Category Archives: Labour Women

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What Next For LabourToo In 2018?

2017 has been a year full of confusion, despair and disbelief, but also of hope. Hope that finally something might change. That our efforts might lead to the change we want to see in the Labour Party and in politics more widely. 

Every time a new story broke in the media about another woman being taken advantage of by a politician, we thought we couldn’t be surprised or shocked any more, and then we were. And as more and more stories came out about abuse, assault and harassment in politics, it only made us more determined. 

If you had asked us back in October – a group of Labour women, brought together by our experiences in the Party, sitting in an unassuming office – we would never have thought that our small campaign would turn into what it has become. 

All of us with full time jobs, hastily setting up a website, Twitter profile, writing articles and coordinating press comments in every spare moment, often late into the night and early in the mornings.

We weren’t, and still aren’t, out for revenge. LabourToo is not about naming and shaming; it is about ensuring that in the future, there is a complaints process in which individuals can have confidence. But in order to do so, we had to prove that our intuition was right. 

We were brought together because we, and our friends in the Labour Party had experienced an unsatisfactory process. But our assumption was that it went much wider; that this was endemic throughout the Party, at all levels, from Parliament, to Councils to our local parties.

And sadly, we were proved right. The stories we have collected through our website tell of harassment, abuse and assault at all levels of the Party. It isn’t constrained by age, race, class or location in the country. 

In the coming weeks we will be sending our final report, the compilation of all the stories we have collected, and our resulting recommendations, to Jeremy Corbyn and his team, the NEC, and Karon Monaghan QC, who is looking at the current Labour Party complaints process.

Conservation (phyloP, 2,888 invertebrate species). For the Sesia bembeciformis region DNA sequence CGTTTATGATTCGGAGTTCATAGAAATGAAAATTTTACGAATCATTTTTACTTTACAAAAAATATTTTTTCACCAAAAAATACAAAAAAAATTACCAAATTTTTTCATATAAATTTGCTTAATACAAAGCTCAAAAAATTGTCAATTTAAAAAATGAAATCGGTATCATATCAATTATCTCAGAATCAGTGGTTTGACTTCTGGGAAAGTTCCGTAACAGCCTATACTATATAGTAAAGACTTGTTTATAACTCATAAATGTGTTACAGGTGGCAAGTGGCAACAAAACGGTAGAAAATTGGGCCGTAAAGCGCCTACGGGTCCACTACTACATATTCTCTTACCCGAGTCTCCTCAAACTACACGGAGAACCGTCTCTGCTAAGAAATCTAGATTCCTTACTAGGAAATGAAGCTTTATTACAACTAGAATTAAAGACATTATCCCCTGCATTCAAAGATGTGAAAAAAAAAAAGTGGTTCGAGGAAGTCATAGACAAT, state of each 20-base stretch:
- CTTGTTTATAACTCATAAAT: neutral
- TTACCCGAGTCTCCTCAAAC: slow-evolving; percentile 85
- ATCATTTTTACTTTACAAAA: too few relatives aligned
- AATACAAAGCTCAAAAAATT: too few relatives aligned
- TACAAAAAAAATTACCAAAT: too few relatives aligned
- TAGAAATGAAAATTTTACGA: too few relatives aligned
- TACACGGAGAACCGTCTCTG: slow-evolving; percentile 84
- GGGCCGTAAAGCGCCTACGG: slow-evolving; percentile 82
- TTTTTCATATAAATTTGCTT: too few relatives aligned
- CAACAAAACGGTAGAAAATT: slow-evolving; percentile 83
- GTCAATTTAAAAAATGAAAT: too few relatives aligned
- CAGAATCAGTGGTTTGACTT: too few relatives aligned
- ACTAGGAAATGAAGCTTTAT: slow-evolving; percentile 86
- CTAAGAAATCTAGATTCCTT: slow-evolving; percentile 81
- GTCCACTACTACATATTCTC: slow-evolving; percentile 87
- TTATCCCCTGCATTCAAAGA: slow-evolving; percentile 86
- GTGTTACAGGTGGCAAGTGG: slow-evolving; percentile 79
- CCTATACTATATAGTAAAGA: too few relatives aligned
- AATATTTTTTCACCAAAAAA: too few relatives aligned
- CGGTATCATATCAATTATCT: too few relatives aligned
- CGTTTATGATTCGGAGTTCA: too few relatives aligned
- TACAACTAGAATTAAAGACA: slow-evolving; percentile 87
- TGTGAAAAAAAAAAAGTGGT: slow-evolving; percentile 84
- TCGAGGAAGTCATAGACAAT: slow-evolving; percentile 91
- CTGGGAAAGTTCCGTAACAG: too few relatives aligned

We hope, for the sake of all those brave women, who contributed their stories, that we will be listened to.

We took the risk of raising our heads above the parapet to try and change the conversation, and make demonstrable change for the future of our Party. 

It was with heavy hearts that we made the decision to be anonymous. But we felt we had, to protect ourselves, and those close to us from abuse.

 

LabourToo is not about naming and shaming; it is about ensuring that in the future, there is a complaints process in which individuals can have confidence

 

That doesn’t mean we have escaped without people trying to out us. We have been attacked on Twitter, the internet has tried to unmask us, as have some in the Party, and fellow Labour members speculate that LabourToo must be being run by a group of Conservatives out to undermine the Labour Party. Because why would a group of women who claim to be dedicated to the Labour Party want to do this to their own party?  

We can safely say that we aren’t secretly trying to undermine the Party, it is not because we want to take down the Leadership, and it is not because we want to see our Party come to harm. There are still too many who cannot comprehend the myriad of reasons why a woman needs to protect herself and her family. 

We are doing this because we can’t stand idly by. There is real opportunity for change. For us to give a voice to those who are too scared, or worried about the impact it will have on them, if they do speak out. 

LabourToo is calling for an independent process; a process which allows individuals to report with confidence, knowing that their complaint will be investigated without prejudice. 

Along that, there needs to be the specialist support that individuals who have experienced abuse and assault require. 

And training. For all levels of the Party, to ensure that those who are receiving reports of harassment, abuse and assault have the necessary skills and knowledge to offer the support that those reporting need. 

One hundred years on from the first women getting the right to vote, 2018 can be the year that real change is made. We aren’t giving up. We will plan. We will fight back. And we will campaign tirelessly until change comes.  

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